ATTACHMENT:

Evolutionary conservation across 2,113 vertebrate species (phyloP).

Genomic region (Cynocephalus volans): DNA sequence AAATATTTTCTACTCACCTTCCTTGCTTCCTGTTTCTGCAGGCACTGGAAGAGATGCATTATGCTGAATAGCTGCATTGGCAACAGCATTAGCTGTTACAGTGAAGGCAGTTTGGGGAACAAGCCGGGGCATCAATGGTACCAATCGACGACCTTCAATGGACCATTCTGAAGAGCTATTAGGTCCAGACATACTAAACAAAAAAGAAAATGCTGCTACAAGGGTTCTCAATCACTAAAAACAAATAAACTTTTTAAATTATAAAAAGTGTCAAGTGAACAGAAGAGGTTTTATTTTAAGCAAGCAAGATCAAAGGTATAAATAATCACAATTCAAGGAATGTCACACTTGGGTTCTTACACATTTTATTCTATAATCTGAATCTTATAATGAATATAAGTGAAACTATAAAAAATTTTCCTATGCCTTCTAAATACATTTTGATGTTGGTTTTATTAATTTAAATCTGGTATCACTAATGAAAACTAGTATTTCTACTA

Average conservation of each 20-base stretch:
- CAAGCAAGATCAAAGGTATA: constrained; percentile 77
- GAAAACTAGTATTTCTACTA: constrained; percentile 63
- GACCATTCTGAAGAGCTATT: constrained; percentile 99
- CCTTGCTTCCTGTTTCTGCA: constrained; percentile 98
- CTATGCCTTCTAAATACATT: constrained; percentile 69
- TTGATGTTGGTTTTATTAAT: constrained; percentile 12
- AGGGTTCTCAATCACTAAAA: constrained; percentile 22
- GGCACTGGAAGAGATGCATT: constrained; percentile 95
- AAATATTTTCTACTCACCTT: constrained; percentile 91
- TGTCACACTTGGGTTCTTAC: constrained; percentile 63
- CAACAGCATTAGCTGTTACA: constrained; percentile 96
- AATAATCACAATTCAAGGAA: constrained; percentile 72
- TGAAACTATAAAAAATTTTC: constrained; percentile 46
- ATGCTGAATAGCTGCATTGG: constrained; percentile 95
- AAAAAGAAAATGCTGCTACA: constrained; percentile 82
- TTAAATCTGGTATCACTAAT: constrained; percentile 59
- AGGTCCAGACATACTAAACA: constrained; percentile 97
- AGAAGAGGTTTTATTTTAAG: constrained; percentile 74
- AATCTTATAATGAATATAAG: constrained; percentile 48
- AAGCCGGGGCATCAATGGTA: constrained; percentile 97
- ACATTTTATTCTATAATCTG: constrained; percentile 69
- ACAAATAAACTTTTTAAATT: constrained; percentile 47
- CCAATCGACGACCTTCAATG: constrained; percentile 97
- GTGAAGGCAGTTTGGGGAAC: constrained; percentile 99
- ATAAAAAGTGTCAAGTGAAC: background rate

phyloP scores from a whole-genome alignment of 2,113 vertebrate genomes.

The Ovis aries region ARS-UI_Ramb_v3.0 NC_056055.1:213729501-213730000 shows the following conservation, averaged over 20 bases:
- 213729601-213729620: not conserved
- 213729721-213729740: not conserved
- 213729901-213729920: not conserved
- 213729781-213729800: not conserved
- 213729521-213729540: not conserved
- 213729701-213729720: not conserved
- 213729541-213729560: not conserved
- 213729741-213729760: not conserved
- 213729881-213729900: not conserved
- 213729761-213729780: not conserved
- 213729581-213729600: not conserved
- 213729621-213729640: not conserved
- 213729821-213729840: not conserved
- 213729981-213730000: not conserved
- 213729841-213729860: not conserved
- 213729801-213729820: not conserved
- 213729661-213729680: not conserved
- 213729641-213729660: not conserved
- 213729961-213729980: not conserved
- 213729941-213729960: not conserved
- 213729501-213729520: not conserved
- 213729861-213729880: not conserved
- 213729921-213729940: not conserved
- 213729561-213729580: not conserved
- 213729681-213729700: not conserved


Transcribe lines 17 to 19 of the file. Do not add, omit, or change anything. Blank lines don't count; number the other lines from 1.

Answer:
- ATGCTGAATAGCTGCATTGG: constrained; percentile 95
- AAAAAGAAAATGCTGCTACA: constrained; percentile 82
- TTAAATCTGGTATCACTAAT: constrained; percentile 59